In relation to legitimacy, questions of identity bear crucially on the matter of who is motivated to subject transnational policing institutions to forms of democratic steering and oversight. The imbalance between strong national cultures and weak post-national solidarity in part explains why the development of such institutions have often been driven by professional and bureaucratic interests (Deflem, 2003; Walker, 2003), and why such interests have been able to pursue technocratic security agendas in ways that are remote from popular sentiment and demands, and insulated from any effective form of democratic scrutiny.  But is also prompts the question, in a more positive spirit, of the ‘public’ before which transnational policing bodies may plausibly be brought to account, and in whose name they can or should be rendered legitimate. Might the formation of a common sense of ‘publicness’ at the transnational level indeed, as Cederman (2001) implies, be a necessary precondition for developing meaningful forms of democratic governance in this field?
There is, finally, a clear cultural dimension to the ways in which effectiveness has come within the transnational security configuration to be ideologically presented in terms of narrowly drawn security registers - often in ways that come to equate the public interest with effectiveness thus conceived. A strong, exclusionary and threatened sense of we-feeling that trades in xenophobic stereotypes of the criminal other has, in other words, served as a crucial condition of possibility for a police-centred and militaristic politics of security - one that serves, in turn, to reinforce the very social imaginary that it feeds off. But there is neither anything essentialist about this constellation of identities, nor anything that says that they can be connected to security politics only in these ways. New forms of political subjectivity can be constructed, as can alternative linkages between security and identity. If this is right, then the search for a viable - and thicker - notion of the transnational public interest must encompass the possibility that cross-border policing institutions can be re/fashioned in ways that help to construct the very sense of mutual trust and civility that can motivate people to put security in common at levels beyond the nation-state, and seek to pursue it in liberty-respecting, other-regarding ways.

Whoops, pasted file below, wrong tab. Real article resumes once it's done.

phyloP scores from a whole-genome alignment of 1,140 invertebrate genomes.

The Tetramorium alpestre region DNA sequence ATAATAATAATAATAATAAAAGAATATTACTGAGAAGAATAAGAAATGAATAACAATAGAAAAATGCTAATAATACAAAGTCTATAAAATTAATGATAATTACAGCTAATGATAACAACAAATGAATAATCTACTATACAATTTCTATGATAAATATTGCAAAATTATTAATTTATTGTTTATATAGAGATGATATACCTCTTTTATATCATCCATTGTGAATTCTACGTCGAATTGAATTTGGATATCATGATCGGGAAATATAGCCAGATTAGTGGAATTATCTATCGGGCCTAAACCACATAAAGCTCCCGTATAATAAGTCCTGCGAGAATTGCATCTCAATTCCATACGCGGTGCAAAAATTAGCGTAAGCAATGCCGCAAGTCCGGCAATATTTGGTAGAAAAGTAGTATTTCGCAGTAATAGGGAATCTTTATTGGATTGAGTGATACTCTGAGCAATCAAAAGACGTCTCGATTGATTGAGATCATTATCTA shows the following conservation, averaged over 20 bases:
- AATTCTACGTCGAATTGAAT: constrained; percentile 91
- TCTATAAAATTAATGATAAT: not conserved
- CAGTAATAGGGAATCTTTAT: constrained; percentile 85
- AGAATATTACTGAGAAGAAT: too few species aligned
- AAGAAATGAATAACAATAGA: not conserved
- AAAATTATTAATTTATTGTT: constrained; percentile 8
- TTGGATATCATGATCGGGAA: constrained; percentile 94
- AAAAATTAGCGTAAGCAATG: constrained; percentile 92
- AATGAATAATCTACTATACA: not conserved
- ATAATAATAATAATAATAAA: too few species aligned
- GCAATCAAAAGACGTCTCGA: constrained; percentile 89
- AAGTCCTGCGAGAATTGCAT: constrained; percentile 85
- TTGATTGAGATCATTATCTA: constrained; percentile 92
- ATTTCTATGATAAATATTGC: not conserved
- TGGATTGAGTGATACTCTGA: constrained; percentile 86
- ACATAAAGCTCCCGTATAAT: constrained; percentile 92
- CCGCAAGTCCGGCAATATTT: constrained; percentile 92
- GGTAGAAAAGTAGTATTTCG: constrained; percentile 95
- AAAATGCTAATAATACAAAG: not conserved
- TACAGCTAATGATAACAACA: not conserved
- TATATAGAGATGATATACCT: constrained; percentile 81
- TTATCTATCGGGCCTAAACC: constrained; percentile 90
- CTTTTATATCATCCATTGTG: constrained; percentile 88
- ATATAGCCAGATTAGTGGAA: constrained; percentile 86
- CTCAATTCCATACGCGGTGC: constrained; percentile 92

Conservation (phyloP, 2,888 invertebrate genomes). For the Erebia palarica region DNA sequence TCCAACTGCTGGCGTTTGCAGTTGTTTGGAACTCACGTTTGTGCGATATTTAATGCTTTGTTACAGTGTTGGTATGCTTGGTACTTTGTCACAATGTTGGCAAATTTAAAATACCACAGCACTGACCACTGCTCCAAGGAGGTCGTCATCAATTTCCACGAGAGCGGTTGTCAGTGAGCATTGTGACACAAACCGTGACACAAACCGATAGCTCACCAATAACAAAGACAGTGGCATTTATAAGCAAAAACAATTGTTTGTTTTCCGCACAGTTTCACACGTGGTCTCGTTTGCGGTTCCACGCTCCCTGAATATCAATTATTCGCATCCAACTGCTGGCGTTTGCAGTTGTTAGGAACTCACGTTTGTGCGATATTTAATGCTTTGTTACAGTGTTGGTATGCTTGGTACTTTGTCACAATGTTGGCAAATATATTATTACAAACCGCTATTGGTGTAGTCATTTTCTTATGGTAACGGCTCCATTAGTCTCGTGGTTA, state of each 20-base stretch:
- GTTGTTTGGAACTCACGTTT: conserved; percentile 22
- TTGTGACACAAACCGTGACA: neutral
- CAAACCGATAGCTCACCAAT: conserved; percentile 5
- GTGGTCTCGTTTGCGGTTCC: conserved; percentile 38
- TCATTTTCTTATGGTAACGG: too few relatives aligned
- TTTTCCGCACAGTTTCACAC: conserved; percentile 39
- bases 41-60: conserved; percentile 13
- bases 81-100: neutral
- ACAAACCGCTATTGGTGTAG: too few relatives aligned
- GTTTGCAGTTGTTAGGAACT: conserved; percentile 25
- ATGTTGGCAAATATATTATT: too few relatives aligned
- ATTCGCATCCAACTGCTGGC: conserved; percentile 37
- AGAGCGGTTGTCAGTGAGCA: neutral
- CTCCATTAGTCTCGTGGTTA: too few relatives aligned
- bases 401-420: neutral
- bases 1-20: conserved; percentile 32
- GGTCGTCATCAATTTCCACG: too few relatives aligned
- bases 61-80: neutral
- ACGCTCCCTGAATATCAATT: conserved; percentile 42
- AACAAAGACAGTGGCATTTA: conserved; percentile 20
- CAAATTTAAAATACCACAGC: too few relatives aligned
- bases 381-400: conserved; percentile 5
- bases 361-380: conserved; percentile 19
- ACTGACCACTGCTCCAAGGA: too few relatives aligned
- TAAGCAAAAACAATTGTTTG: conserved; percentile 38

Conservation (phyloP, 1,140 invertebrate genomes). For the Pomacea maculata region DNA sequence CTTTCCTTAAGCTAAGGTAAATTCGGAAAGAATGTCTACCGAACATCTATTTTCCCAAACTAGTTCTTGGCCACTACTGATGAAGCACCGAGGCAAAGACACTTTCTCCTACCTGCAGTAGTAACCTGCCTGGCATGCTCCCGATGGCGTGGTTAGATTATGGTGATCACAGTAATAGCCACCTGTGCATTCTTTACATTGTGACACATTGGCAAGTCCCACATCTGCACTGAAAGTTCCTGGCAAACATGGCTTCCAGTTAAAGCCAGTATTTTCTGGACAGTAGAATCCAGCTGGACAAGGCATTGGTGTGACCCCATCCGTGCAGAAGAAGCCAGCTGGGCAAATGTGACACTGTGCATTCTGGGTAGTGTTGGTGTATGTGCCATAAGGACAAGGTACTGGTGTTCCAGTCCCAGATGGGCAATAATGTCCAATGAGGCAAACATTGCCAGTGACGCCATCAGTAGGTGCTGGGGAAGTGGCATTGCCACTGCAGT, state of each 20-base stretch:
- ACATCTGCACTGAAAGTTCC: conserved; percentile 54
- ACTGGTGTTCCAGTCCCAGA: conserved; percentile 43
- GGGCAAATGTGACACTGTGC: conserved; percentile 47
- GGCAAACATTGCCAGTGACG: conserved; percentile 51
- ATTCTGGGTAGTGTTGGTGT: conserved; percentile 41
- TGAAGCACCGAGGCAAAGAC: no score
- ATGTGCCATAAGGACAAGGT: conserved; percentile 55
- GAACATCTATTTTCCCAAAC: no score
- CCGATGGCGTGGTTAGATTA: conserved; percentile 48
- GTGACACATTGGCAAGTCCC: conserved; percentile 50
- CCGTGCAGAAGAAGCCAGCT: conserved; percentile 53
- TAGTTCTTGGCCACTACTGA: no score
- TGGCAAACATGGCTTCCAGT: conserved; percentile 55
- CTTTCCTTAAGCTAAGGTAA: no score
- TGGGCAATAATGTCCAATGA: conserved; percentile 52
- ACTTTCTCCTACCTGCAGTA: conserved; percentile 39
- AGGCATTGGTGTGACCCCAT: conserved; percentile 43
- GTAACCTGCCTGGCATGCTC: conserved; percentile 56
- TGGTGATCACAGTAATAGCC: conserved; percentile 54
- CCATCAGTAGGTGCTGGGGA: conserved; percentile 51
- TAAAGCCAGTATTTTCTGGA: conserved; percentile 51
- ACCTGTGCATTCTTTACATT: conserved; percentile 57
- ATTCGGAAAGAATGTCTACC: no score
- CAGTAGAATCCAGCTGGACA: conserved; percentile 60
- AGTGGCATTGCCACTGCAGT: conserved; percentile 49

MODELS OF TRANSNATIONAL SECURITY